My two cents- how about a US Attorney commitment to truth and equal justice backed up by creating an independent review committee and submitting to regular and full disclosure to independent auditors/reviewers of cases resolved by either trial or plea agreement. 2)Making a committment to prosecute their own for evidence (under the preponderance standard of course) of coersion and misrepresentations to deprive a defendant of his/her constitutional rights and for violating the public's trust. 3)Strapping lie detectors to every "cooperating" defendant that will be testifying under a plea agreement. 4) And finally barring a US attorney from running for political office within three years of leaving his/her post just so we shut out these nasty and I'm sure, completely unfounded rumors that too many ambitious US Attorneys are using their power to gain recognition and to jump start their next big political career.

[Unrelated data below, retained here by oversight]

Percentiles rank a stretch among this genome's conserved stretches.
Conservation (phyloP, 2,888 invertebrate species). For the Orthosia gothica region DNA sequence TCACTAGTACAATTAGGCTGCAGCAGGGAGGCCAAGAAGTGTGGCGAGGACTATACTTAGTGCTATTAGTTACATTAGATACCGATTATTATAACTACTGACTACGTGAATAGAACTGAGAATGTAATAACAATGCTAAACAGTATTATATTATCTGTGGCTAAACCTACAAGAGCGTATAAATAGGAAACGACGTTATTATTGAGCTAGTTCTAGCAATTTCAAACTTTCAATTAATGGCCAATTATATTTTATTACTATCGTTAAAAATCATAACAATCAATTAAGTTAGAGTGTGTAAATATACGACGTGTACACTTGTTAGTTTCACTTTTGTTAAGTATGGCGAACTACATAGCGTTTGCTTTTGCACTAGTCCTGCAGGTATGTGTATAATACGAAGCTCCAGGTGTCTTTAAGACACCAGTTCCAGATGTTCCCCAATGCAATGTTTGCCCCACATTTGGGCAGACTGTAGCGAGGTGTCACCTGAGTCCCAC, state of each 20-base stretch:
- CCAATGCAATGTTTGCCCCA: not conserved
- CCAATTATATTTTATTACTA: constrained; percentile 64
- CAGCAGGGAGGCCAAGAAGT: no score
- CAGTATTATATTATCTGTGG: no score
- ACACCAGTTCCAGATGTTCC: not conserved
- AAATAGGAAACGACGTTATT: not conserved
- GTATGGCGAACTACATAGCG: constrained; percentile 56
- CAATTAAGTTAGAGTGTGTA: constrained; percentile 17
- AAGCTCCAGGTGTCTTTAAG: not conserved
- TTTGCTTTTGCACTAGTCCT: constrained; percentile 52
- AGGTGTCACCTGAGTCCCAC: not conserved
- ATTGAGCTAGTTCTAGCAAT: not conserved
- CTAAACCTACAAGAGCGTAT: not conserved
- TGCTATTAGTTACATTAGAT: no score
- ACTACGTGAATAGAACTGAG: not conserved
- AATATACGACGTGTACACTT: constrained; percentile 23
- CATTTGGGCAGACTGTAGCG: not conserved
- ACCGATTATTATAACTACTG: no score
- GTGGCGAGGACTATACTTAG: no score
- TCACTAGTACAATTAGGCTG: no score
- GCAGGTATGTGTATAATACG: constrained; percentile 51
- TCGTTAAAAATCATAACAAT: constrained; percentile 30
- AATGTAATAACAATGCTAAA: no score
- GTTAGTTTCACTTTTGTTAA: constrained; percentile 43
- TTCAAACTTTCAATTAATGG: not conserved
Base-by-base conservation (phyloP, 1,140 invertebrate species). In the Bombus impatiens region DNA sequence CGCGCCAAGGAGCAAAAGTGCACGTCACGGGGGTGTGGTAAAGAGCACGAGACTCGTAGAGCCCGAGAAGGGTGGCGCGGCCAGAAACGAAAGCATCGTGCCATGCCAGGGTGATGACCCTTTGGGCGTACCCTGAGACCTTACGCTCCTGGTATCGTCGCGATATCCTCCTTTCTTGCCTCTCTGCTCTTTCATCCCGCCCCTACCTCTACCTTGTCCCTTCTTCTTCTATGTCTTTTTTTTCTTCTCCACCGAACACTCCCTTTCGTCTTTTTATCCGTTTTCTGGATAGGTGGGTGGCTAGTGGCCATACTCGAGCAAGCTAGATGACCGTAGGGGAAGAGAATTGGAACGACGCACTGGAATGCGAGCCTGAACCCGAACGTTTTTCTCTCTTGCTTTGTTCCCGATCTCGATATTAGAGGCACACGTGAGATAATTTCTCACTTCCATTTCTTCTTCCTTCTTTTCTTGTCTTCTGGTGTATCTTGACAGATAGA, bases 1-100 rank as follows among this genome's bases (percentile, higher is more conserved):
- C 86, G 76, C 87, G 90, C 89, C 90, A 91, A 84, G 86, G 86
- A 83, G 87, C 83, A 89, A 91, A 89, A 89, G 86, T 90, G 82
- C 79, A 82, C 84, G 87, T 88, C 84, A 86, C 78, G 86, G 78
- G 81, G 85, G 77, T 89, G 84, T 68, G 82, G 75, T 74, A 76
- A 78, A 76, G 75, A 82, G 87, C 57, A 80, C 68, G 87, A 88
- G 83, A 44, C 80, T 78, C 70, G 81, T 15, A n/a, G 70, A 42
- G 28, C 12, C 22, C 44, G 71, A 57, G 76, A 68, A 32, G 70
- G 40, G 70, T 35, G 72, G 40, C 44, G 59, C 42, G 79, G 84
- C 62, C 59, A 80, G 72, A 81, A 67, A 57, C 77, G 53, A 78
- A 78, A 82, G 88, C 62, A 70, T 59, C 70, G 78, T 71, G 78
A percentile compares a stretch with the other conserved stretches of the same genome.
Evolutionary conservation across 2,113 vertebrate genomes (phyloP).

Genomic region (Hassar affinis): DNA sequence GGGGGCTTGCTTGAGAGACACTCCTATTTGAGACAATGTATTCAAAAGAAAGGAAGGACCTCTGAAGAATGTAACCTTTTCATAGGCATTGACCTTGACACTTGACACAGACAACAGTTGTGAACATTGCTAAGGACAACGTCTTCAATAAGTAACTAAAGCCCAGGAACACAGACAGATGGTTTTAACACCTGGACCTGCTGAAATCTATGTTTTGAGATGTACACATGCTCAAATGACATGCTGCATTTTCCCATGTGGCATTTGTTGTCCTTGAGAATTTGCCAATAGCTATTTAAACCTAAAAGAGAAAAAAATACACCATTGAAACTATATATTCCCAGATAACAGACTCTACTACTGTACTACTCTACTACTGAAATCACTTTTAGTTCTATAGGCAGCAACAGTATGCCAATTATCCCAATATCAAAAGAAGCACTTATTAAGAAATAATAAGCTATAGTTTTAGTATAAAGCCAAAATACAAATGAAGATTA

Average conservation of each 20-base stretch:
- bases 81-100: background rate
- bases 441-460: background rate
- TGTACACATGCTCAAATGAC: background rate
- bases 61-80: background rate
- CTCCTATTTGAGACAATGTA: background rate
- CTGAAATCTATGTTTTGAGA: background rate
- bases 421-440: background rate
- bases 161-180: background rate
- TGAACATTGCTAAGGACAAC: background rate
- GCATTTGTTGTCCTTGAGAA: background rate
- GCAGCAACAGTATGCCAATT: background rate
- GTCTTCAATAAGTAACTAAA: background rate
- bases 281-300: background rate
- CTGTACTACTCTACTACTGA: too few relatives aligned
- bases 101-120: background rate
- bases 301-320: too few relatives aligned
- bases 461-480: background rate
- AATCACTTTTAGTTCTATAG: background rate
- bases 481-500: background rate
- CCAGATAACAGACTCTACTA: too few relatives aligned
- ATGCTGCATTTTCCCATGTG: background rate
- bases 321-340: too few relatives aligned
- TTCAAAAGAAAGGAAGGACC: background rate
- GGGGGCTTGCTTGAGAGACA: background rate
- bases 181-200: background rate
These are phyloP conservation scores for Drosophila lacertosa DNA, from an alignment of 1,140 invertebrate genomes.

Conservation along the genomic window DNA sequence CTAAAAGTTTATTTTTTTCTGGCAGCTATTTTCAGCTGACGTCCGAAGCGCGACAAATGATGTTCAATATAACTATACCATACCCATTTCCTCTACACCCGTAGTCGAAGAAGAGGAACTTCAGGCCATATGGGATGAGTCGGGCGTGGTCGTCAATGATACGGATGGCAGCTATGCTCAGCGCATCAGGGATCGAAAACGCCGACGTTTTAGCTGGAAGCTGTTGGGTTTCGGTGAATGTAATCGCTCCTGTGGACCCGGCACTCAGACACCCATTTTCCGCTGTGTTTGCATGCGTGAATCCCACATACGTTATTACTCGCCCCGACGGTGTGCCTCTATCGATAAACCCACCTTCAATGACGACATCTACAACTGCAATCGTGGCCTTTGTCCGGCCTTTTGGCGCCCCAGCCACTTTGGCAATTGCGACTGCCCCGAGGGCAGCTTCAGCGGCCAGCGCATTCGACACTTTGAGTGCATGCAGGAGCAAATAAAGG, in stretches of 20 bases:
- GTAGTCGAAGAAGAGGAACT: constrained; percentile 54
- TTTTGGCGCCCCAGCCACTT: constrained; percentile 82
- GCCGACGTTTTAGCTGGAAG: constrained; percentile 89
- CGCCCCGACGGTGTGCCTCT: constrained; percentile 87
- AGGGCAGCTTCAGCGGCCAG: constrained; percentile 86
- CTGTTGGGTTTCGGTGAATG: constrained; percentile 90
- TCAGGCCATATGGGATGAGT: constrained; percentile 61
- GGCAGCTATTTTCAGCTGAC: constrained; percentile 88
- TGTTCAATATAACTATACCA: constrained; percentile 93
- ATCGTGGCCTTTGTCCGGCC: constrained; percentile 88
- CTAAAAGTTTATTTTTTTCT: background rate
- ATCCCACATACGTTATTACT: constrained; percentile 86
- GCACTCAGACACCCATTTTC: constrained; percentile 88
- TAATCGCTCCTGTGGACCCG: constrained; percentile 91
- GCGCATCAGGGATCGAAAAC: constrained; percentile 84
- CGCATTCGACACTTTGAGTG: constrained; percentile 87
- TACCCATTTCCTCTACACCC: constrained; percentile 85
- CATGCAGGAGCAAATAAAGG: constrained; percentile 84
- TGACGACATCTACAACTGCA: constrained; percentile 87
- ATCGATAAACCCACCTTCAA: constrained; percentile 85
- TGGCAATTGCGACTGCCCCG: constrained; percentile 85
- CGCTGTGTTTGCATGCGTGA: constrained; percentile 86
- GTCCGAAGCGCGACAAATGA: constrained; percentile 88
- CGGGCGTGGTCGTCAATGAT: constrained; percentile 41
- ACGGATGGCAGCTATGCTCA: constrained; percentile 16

Just to help keep everyone honest-- Where can I sign up?
Posted by: NL | Feb 2, 2005 10:01:33 PM
I was drugged and raped in the city of San Francisco, CA. The DA is using prosecutorial discretion as the basis for not prosecuting the rapist, they say it is a "he said she said" case. Despite the physical evidence supporting rape (bruising and tearing of the vagina and anus). Aslo, there are two independent witness' to testify my intoxicated state shortly after the rape, in addition to my friends. I have exhausted every effort, through correspondence, to the DA, Govenor of San Fran, State Atty Gen. office, Senators and State Representatives. I beleive the Grand Jury should be utilized in cases such as mine. There is more to this case but I planned on being briel, any advise?